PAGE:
Thanks for the quick response. What I know for sure is everything I do with this car so far offers surprises. I will post pictures when we strip the roof to bare metal.
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Unread 12-30-2011   #9 (permalink)
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you have several options, depending on how involved you want to get.

First option:
Leave the filler. Spray a mist coat of cheap rattlecan primer on it and block the roof (get yourself a set of durablocks) and see how straight it is. If there are lots of low black spots that didn't sand out it's not very straight. If most of it sanded off I'd just leave it.

Spray the roof and pillars with two coats of SPI Epoxy.

Option 2:
Take the roof to bare metal.
Spray two coats epoxy.
Spray your guide coat and lightly block to reveal low spots.
Fill with skim coats of polyester filler (ie Rage Extreme or Marson Platinum). If there are lots of low spots then skim the entire roof with the filler and sand to paper thin, until the entire roof blocks evenly. I'm not even going to go into bump work with you if you're a novice, you'll just make more problems for yourself.
Sand filler and block again.
Spray with two more coats of epoxy.

I'll tell you the second option is significantly more work, especially if you aren't an artist with filler.
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Unread 12-31-2011   #10 (permalink)
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Quote:
Originally Posted by Ivy66GT View Post
Hello Ron. Welcome to AFM.

Plastic body fillers have been around since the 50s. The first ones were in 1953 for fiberglass boats by the Fiber Glass-Evercoat Company. Evercoat is still a major supplier of body filler. Bondo has been a trademarked filler name since 1955. It was Evercoat in 1961 who first used colored activators so you could tell when your filler is mixed correctly. In the 70s there were few shops that could or would use lead solder since they had long ago switched to 'Bondo'.

Yes, the factory used body filler under the factory original paint. My '66 GT was first stripped in 2009 and the bottom paint layer (it had several!) had occasional filler and a pinkish primer underneath that Ford had used. The major filler at the body seams was lead solder but the filler to smooth out imperfections for the topcoat was a plastic filler. Repairs to the car done in the 70s were with different filler and a gray primer so you could tell where the car had been hit/repainted and where it had not.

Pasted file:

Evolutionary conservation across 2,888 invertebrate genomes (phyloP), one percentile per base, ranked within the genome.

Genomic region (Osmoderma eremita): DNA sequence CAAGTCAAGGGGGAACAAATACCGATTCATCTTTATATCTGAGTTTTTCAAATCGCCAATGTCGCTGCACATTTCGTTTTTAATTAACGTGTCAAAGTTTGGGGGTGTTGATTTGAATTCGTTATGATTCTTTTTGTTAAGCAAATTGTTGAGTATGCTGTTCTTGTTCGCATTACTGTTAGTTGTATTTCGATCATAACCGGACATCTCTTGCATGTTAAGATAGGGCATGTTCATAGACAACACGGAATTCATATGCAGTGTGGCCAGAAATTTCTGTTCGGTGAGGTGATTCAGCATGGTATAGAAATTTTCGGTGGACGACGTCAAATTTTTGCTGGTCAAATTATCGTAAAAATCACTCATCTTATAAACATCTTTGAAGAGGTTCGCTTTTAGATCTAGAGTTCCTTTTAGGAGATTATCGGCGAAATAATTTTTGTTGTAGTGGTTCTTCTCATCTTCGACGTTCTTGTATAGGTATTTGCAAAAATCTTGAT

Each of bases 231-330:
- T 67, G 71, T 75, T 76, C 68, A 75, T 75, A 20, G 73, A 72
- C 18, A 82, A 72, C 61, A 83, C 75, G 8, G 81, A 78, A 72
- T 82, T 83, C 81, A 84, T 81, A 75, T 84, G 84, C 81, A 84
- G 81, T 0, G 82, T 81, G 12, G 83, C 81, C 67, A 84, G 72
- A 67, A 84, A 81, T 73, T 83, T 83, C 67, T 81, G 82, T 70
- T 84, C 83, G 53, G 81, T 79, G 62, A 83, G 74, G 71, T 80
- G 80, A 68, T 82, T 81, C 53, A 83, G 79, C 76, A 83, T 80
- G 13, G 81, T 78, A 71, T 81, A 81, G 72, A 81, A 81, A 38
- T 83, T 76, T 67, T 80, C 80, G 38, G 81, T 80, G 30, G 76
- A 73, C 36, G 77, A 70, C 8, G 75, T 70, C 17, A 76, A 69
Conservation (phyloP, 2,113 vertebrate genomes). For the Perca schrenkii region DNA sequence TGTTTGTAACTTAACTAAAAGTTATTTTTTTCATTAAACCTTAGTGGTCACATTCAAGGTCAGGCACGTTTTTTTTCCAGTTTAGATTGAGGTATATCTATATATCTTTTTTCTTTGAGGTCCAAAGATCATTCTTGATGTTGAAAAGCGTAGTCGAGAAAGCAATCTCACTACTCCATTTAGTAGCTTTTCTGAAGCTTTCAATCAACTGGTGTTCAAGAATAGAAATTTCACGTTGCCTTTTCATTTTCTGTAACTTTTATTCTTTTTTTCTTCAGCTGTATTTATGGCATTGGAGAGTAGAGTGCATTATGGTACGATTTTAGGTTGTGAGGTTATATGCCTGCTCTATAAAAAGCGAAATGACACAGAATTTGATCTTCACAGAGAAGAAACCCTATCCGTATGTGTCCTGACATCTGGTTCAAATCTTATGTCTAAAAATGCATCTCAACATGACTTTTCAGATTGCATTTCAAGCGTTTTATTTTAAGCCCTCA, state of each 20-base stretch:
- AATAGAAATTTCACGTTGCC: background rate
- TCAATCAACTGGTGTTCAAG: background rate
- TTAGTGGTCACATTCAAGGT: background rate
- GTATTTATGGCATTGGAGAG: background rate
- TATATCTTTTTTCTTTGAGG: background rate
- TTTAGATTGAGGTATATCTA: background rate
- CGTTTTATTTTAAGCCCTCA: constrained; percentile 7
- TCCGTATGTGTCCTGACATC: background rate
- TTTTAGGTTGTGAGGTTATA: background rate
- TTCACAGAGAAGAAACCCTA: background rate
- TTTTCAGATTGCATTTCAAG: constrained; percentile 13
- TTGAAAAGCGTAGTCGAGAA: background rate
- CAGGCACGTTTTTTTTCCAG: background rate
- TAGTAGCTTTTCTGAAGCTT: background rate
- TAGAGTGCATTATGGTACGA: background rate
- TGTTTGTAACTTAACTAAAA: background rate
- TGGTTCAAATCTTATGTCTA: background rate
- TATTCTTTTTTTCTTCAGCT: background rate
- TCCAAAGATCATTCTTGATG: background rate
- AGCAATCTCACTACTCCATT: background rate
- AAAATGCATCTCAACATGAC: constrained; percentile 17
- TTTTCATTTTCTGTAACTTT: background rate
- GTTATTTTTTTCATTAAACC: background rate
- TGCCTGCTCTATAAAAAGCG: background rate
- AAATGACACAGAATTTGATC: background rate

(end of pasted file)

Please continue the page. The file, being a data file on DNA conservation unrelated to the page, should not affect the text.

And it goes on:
Whether or not what you found is original, the idea that all body filler was lead until the 70s is far from accurate. If the car has been taken care of it could well have the original filler although as others have said the vinyl top itself would be more likely to have been replaced.
learn somethin new every day.
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Unread 01-08-2012   #11 (permalink)
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Default Under the roof

After hours of sanding the roof today, we finally got under the fiberglass. The entire flat surface of the roof was fiberglass. Underneath, the roof is swiss cheese. I will not be putting a vinyl top back on. Anyone have a spare roof? My next post will be looking for options to fix.
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Unread 01-08-2012   #12 (permalink)
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HOLY BALLS! That's really all I can say to that.
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Unread 01-09-2012   #13 (permalink)
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Default Roof replacement

New (used) roof. Looks like replacing the roof, including getting a used roof, dipping to remove finish, cutting old spot welds, welding, and re-leading seams is about $3K at local restoration shop.
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Unread 01-09-2012   #14 (permalink)
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damn damn damn.......

Unless you're really attached to that car, I'd get rid of it and find another...I had a 66 coupe that I just sold a few months back because I saw rust bubbles under my vinyl top....not worth messing with it...cause of the vinyl top, I had rust all along the window channels/moulding area, and down the top to the trunk gutter that was all rusted....

I built the entire car up...crate motor and t5, then got pissed at the rust, stripped the entire car back down to a shell, sold the shell, and bought another 66 coupe with no rust....now I'm building it all back up again, but this time on a car with no rust. Best decision I ever made.
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Unread 01-09-2012   #15 (permalink)
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3k doesnt seem like too bad of a deal, I'd fix it.

its really not that complicated, and if the car is solid underneath its definitely worth it.